Still, mustn’t grumble. At least it’s bright again. I’m sure the OAPs of France will rest easy in their beds once more.

All the talk in France today is about the credit rating downgrade. If you don’t follow world economics basically Europe is up poo poo creek without a paddle. France is taking a battering from the credit rating agencies, and the National Front are on the rise ahead of the presidential elections in four months time. As a foreigner in this land with a long, tortuous blog complaining about the country I expect I’ll be first against the wall when the next revolution comes. Still, I figure if the firing squad need regular eye tests I’ll be safe for a while yet.

That said, with a potential shooting in mind, I thought I’d say something positive about the French today. That’s what I thought. When it came to action, things became trickier.

I finally remembered the thing I admire most about the French. It is the fact that they produce some absolutely cracking budget range crisps. I’m not saying the UK doesn’t do a decent entry level potato based snack – in fact we may be the world leader – but France does some terrific stuff too. I will warn you upfront – if you’re thinking of taking a voyage into French crisp heaven you need to steer clear of their nut flavoured crisps. Who in their right mind wants a peanut flavoured crisp? Wrong.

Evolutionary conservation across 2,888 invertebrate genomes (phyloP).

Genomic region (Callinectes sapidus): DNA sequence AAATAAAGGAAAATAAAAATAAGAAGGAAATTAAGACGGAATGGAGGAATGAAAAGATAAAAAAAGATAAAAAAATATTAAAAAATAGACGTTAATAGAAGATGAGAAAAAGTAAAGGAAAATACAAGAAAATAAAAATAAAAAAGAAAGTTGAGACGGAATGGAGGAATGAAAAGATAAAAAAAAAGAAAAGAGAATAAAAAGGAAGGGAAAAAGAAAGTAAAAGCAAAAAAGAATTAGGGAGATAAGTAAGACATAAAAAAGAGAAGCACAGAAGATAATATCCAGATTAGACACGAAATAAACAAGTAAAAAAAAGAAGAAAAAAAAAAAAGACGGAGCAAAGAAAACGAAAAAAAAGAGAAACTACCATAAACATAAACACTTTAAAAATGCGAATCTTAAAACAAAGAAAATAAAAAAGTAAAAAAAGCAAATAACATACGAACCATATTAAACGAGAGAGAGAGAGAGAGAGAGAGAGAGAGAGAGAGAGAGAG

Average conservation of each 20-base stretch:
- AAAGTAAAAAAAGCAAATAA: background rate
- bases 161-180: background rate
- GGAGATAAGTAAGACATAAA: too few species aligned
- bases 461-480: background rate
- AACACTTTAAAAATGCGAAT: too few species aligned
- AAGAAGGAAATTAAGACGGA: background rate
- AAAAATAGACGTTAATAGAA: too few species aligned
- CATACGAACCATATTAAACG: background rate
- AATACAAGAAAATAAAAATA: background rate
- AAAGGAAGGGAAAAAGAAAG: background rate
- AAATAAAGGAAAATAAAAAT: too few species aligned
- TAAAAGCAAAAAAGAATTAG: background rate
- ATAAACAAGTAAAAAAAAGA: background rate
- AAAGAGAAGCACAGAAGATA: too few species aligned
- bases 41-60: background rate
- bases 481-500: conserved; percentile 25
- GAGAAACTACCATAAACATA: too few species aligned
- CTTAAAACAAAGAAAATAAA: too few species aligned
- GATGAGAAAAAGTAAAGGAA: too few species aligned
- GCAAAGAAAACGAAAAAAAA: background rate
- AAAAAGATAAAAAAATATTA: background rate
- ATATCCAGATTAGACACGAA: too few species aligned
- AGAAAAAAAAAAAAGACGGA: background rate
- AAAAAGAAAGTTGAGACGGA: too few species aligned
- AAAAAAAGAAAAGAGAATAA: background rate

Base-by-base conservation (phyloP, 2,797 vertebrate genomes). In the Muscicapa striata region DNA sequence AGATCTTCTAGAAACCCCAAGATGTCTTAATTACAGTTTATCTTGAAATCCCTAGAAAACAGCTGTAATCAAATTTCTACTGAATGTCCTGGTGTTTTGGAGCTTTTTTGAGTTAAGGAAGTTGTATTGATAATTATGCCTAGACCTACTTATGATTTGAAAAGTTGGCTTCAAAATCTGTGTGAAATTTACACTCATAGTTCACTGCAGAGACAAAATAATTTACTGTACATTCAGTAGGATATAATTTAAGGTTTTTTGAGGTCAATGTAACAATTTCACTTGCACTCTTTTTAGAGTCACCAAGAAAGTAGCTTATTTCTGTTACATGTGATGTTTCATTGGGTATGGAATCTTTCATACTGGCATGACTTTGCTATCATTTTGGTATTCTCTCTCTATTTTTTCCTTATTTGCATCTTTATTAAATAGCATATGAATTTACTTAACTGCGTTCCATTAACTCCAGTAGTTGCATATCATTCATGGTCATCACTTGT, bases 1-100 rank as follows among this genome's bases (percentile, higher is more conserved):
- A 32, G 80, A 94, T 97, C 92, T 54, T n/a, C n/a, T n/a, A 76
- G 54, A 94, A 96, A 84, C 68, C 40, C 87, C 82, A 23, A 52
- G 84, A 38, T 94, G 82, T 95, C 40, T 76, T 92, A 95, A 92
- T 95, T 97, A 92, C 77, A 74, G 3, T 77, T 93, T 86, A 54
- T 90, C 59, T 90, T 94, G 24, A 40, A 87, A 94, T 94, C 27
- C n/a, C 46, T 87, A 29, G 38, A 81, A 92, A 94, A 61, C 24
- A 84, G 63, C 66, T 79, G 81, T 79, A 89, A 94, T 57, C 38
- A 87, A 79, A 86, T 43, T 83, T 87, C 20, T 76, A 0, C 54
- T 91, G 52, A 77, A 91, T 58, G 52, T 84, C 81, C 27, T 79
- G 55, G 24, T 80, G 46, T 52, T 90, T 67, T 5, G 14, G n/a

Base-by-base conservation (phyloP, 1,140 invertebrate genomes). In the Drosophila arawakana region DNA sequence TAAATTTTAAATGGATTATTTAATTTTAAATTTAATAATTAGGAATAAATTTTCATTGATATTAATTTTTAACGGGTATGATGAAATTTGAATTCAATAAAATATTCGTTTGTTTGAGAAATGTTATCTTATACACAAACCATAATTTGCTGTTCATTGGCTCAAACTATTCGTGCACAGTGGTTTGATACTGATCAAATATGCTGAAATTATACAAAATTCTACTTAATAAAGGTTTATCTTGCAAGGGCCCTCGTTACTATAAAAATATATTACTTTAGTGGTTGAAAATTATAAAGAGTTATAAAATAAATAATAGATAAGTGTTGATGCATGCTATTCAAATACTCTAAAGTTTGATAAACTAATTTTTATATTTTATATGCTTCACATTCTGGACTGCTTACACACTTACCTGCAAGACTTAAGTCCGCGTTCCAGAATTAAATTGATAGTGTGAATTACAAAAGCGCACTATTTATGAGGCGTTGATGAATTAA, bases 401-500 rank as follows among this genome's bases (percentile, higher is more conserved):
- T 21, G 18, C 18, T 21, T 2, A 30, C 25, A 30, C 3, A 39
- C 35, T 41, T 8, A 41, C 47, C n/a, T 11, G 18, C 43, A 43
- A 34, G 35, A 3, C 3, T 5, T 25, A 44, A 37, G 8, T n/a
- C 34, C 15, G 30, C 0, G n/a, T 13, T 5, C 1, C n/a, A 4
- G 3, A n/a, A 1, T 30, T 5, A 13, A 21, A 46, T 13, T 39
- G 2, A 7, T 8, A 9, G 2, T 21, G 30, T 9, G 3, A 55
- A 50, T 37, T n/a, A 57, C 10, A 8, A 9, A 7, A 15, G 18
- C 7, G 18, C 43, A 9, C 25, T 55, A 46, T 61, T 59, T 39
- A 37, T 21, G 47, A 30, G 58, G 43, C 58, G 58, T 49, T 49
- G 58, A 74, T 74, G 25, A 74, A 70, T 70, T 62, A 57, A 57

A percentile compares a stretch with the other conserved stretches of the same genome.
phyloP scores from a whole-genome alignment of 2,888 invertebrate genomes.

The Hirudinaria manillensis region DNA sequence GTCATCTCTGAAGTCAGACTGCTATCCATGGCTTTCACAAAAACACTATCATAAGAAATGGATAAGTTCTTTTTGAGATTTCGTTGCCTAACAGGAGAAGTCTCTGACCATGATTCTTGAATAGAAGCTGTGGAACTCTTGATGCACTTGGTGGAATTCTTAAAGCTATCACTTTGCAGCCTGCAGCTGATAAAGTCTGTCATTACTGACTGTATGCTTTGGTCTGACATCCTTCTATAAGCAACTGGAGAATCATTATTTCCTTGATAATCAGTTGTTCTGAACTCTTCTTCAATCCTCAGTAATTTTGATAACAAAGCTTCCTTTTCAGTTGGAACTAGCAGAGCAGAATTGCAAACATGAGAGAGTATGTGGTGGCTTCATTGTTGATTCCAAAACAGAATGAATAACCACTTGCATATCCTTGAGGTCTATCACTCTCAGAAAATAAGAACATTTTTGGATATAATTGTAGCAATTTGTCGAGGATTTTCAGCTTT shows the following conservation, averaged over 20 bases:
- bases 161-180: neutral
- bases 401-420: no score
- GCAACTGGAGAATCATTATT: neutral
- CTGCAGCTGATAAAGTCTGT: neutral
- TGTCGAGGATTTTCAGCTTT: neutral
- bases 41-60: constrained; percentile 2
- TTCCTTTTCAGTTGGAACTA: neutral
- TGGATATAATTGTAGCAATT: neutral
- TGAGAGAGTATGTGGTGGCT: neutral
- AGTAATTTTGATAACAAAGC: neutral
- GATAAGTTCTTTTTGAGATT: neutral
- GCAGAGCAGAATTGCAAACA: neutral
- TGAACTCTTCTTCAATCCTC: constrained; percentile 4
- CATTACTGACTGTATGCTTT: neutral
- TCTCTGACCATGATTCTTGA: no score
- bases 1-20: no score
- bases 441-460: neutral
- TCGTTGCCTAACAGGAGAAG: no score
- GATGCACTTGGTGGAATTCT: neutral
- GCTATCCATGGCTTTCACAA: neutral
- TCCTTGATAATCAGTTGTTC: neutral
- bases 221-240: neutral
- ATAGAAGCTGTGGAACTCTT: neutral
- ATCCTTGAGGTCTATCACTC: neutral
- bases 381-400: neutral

But where France beats the UK is in the provision of economy crisps that don’t really taste of anything. You might think that’s a bad thing, but France have nailed a number of crisp lines that feature a sort of anti-taste. These wonderful crisps taste of mouth, which means you can eat loads of them without feeling sick/full/satisfied.

It’s like sex with Sting.

The French have perfected Tantric Crisps.

With a Tantric Crisp you have an extended promise of a taste orgasm, but ultimate disappointment. But Sting will tell you the voyage, of course, is where the pleasure is. Only with a French Tantric Crisp can you truly experience an extended sensual experience unmatched by any Quaver or Monster Munch.